Creating Demand

There are times when lumber distributors wish they had the concerns associated with Disney’s ‘Frozen’ marketing strategies. “It seems ludicrous,” CBC News tells us here, “but even though the Frozen franchise has made over $1 billion US, Disney likely left money on the table.”

In the report, Steve Kates, an associate professor in the Beedie School of Business at BC’s Simon Fraser University, said that he’s surprised Disney – considered a “quintessential service marketer, right up there with Google and Apple” – made a mistake when it came to ordering enough of the Frozen-themed dresses from its overseas manufacturers. Or did they? Kates suggests that while the shortage is causing consumer frustration, all those empty store shelves are enhancing perceived value. Toys “R” Us spokeswoman Victoria Spada said the chain considers Frozen a “top-trend girls property,” and has scaled up orders for merchandise into the fall to satisfy demand.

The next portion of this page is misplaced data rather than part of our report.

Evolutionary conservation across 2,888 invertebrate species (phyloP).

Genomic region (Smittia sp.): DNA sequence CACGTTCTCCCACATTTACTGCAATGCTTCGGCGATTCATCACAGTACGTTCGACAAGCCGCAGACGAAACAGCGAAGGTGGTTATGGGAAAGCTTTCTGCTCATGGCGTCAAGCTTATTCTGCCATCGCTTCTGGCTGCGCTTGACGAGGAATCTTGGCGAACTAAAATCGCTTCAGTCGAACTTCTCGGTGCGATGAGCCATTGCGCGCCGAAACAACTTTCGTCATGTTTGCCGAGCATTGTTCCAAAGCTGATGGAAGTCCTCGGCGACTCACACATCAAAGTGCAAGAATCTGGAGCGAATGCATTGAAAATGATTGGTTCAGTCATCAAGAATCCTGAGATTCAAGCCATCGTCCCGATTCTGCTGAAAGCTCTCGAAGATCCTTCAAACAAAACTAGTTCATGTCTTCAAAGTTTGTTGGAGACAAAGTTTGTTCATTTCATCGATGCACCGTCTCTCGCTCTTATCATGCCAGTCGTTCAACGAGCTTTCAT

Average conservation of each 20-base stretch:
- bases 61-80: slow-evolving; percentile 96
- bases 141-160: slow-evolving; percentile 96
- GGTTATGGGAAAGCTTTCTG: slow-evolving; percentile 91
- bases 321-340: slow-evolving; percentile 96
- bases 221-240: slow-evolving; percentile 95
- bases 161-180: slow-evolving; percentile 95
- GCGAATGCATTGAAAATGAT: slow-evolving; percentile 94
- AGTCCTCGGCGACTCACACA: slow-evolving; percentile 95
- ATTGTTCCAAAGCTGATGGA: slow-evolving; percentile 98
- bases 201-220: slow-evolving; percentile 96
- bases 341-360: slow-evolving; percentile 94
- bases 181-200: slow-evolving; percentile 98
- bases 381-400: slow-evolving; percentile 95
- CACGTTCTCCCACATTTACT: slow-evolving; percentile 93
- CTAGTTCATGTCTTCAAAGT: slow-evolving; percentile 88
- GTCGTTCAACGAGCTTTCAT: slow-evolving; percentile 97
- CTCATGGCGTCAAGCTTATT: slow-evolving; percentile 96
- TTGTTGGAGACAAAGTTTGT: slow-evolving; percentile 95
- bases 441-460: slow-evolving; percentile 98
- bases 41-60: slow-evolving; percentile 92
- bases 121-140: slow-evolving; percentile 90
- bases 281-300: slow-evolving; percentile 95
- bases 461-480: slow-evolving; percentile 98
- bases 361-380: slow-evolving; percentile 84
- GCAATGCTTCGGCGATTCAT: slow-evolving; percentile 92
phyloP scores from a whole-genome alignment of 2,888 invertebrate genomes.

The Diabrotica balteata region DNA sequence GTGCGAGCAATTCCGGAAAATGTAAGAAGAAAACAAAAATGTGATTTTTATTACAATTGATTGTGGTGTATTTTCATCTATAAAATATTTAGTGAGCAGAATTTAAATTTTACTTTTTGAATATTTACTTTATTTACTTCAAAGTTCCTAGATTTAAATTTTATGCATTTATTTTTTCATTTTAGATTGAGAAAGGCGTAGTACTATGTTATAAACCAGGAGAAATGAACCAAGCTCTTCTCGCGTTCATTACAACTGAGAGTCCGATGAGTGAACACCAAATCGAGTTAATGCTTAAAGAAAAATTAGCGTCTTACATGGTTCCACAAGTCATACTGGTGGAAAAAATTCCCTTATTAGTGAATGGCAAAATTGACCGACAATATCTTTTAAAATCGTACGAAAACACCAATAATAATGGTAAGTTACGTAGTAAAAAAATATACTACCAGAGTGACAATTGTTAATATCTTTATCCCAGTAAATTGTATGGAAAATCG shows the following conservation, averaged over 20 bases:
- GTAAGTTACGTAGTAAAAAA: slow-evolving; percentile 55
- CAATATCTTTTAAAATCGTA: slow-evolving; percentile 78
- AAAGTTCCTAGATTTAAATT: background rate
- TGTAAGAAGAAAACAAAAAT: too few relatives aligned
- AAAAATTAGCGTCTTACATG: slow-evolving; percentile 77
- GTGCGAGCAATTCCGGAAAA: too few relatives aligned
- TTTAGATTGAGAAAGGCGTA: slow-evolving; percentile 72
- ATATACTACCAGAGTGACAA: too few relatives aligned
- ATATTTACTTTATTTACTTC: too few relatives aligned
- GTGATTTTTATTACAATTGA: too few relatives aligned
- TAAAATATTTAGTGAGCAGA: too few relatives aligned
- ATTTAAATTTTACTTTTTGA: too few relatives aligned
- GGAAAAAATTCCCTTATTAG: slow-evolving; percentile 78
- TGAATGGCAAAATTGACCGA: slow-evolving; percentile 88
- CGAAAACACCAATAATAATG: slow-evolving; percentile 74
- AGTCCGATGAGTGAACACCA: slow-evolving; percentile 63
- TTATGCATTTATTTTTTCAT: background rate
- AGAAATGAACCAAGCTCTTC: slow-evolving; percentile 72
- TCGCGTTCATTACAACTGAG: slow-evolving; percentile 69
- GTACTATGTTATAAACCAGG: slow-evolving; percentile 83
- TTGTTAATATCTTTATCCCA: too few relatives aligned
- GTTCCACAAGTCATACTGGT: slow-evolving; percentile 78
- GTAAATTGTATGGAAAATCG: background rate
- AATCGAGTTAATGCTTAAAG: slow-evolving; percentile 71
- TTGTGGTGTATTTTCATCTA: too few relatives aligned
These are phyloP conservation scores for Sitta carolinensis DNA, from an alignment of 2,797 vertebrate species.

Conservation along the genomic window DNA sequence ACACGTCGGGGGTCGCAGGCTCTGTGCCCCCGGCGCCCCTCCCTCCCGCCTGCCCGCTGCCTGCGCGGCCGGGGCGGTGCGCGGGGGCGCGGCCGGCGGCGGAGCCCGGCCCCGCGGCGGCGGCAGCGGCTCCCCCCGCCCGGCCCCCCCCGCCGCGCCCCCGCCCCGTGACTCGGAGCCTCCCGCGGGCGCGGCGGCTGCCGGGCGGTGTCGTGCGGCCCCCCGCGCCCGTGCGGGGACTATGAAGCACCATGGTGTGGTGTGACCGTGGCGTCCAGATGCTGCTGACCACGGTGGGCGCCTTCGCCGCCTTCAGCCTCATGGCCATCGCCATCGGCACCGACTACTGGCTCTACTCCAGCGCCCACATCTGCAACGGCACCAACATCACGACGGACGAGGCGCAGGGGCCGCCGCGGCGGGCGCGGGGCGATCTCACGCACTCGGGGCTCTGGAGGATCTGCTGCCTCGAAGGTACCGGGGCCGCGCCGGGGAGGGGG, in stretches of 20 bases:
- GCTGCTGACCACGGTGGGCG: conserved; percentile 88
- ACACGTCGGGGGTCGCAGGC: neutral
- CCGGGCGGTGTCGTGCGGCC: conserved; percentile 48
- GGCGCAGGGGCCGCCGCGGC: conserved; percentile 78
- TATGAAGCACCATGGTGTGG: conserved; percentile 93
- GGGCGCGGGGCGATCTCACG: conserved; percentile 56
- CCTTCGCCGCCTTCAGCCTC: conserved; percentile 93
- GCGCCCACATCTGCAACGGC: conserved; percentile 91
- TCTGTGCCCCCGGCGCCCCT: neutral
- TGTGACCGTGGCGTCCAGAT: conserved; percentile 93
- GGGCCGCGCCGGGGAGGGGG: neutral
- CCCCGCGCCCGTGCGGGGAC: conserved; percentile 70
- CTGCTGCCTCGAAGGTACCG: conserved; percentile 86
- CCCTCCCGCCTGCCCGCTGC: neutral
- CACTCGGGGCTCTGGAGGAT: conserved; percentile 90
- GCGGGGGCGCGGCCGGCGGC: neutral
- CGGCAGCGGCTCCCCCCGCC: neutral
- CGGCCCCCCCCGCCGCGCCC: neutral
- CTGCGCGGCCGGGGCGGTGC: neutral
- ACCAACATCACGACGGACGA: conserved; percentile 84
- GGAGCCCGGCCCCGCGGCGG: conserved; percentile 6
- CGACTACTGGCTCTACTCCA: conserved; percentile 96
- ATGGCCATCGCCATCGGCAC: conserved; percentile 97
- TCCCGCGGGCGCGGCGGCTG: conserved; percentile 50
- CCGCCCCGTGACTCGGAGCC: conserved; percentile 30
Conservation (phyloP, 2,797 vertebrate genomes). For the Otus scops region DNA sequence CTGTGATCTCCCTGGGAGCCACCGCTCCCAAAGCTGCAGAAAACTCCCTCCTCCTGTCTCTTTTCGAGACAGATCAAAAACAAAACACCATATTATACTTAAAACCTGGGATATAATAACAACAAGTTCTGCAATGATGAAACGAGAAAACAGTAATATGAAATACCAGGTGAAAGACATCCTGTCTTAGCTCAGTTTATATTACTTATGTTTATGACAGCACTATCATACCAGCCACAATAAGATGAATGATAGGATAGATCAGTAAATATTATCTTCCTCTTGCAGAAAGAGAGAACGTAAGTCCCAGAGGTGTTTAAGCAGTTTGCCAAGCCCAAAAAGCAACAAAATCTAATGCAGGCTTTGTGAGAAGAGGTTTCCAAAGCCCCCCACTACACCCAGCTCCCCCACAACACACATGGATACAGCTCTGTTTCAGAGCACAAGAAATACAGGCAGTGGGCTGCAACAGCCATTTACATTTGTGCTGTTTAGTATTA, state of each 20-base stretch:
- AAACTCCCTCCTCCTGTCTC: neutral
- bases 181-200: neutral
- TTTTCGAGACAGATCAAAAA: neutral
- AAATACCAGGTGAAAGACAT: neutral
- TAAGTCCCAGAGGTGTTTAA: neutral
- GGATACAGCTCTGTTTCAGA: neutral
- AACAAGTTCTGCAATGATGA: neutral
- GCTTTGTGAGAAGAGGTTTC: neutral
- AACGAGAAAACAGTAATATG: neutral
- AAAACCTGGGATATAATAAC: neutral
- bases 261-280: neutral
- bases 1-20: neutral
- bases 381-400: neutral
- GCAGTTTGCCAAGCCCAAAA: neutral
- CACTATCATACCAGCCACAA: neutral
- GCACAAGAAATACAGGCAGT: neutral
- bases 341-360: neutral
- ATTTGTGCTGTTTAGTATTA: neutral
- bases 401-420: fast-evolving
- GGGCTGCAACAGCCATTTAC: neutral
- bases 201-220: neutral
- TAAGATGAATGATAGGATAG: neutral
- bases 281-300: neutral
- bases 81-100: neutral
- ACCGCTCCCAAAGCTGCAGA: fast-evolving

And what about all those parents like me, whose daughters have pretty much changed their names to Elsa and Anna? Are we supposed to just Let it Go?
“It’s a good opportunity to teach kids about patience,” advises Kates.

evie 2014

Elsa er Evie.. settles for a Cinderella dress, in January

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